Tag: sandefur

Tuesday Links

  • Kids these days…New study shows that most Millennials think “the government should do more to solve problems.” But if you take a closer look at the data there’s also some good news.
  • The case for reviving the “Privileges or Immunities” clause.

UPDATE:

Cato Vice President for Legal Affairs Roger Pilon can scarcely believe it himself: The New York Times got it (mostly) right on the gun case argued today before the Supreme Court, while The Wall Street Journal missed the main point.

In a piece for National Review Online, Pilon discusses a subtle but critical point: Conservatives—including the ones on the Supreme Court—are right on guns, but they’re wrong on rights.

Cato VP for Legal Affairs Roger Pilon can scarcely believe it himself: the New York Times got it (mostly) right on the gun case argued today before the Supreme Court, while the Wall Street Journal missed it.

Roger explains why in a terrific post over at National Review Online [hyperlink—you’re right, NRO is down!].

Roger’s post is the best discussion we’ve seen yet of a subtle but critical point: conservatives—including the ones on the Supreme Court—are right on guns, but they’re wrong on rights.

Likely Supreme Court Tie Would Be a Loss to Property Owners

Today, the Supreme Court heard argument in Stop the Beach Renourishment v. Florida Department of Environmental Protection, which is a Fifth Amendment Takings Clause challenge involving beachfront property (that I previously discussed here).

Essentially, Florida’s ”beach renourishment” program created more beach but deprived property owners of the rights they previously had – exclusive access to the water, unobstructed view, full ownership of land up to the “mean high water mark,” etc. That is, the court turned beachfront property into “beachview” property.  After the property owners successfully challenged this action, the Florida Supreme Court – “SCOFLA” for those who remember the Bush v. Gore imbroglio – reversed the lower court (and overturned 100 years of common property law), ruling that the state did not owe any compensation, or even a proper eminent domain hearing.

As Cato adjunct scholar and Pacific Legal Foundation senior staff attorney Timothy Sandefur noted in his excellent op-ed on the case in the National Law Journal, “[T]he U.S. Constitution also guarantees every American’s right to due process of law and to protection of private property. If state judges can arbitrarily rewrite a state’s property laws, those guarantees would be meaningless.”

I sat in on the arguments today and predict that the property owners will suffer a narrow 4-4 defeat.  That is, Justice Stevens recused himself – he owns beachfront property in a different part of Florida that is subject to the same renourishment program – and the other eight justices are likely to split evenly.  And a tie is a defeat in this case because it means the Court will summarily affirm the decision below without issuing an opinion or setting any precedent.

By my reckoning, Justice Scalia’s questioning lent support to the property owners’ position, as did Chief Justice Roberts’ (though he could rule in favor of the “judicial takings” doctrine in principle but perhaps rule for the government on a procedural technicality here).  Justice Alito was fairly quiet but is probably in the same category as the Chief Justice.  Justice Thomas was typically silent but can be counted on to support property rights.  With Justices Ginsburg, Breyer, and Sotomayor expressing pro-government positions, that leaves Justice Kennedy, unsurprisingly, as the swing vote.  Kennedy referred to the case as turning on a close question of state property law, which indicates his likely deference to SCOFLA.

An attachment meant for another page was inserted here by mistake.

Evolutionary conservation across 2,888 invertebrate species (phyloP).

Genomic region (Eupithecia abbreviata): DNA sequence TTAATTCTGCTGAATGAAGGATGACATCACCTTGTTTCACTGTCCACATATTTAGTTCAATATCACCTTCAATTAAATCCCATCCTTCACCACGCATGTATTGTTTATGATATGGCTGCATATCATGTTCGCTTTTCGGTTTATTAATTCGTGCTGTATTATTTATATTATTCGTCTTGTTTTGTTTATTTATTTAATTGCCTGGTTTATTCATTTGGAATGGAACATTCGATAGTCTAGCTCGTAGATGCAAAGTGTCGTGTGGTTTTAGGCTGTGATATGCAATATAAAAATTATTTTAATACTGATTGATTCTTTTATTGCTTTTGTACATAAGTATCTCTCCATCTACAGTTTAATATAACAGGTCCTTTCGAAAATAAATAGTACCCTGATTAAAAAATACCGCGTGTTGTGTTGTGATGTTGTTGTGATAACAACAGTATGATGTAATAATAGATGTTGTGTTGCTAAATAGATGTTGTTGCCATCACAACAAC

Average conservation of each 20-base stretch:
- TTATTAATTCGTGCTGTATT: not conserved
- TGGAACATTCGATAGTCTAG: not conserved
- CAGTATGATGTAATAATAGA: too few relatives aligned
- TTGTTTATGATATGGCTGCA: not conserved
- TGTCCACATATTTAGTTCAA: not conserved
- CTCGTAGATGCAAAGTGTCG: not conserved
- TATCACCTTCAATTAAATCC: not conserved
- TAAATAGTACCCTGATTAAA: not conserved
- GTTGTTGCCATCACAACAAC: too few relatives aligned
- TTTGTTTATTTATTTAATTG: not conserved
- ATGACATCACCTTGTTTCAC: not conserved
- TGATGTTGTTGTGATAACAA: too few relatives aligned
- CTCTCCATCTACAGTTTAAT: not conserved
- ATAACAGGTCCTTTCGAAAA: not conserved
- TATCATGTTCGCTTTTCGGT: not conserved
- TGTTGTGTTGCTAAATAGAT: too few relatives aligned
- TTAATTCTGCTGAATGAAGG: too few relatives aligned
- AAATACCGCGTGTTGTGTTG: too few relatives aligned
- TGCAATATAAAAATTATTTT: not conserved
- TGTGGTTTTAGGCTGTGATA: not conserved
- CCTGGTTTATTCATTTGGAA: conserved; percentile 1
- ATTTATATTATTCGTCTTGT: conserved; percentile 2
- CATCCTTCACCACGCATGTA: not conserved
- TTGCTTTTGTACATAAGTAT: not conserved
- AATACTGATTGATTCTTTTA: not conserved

For more analysis of the argument, see SCOTUSblog.  Cato filed an amicus brief supporting the land owners here, and earlier this week I recorded a Cato Podcast to that effect. Cato also recently filed a brief urging the Court to hear another case of eminent domain abuse in Florida, 480.00 Acres of Land v. United States.

Battle of the Ilyas and More on the Chicago Gun Case

Josh Blackman, my coauthor on “Opening Pandora’s Box? Privileges or Immunities, The Constitution in 2020, and Properly Incorporating the Second Amendment,” has inaugurated a series of podcasts devoted to law and liberty. He’s already has an interview with PLF’s Timothy Sandefur (also a Cato adjunct scholar) and the Independence Institute’s David Kopel (also a Cato associate policy analyst).  Tim authored Cato’s brief in McDonald v. City of Chicago, the case seeking to extend Second Amendment protections to the states – and about which I blogged yesterday.

Well, now Josh has come up with a bit of a twist on the podcast medium: he invited George Mason law prof Ilya Somin (also a Cato adjunct scholar) and me to engage in a contest based on the trivia challenge Sixth Circuit Judge Danny Boggs issues his clerkship applicants. The winner of this “Battle of the Ilyas” would receive the free and exclusive right to the Ilya name – because apparently it’s too confusing to have two libertarian lawyers named Ilya in the same metropolitan area/professional circle. It was a lot of fun, and while I won’t tell you the outcome here, you can easily find that out and listen to the conference call we had about it.

Finally, after this “Battle of the Ilyas,” Josh asked me to record a podcast about McDonald – which inspired our article – and United States v. Comstock (another important case in which Cato filed a brief, and which I blogged about here).  Happy listening!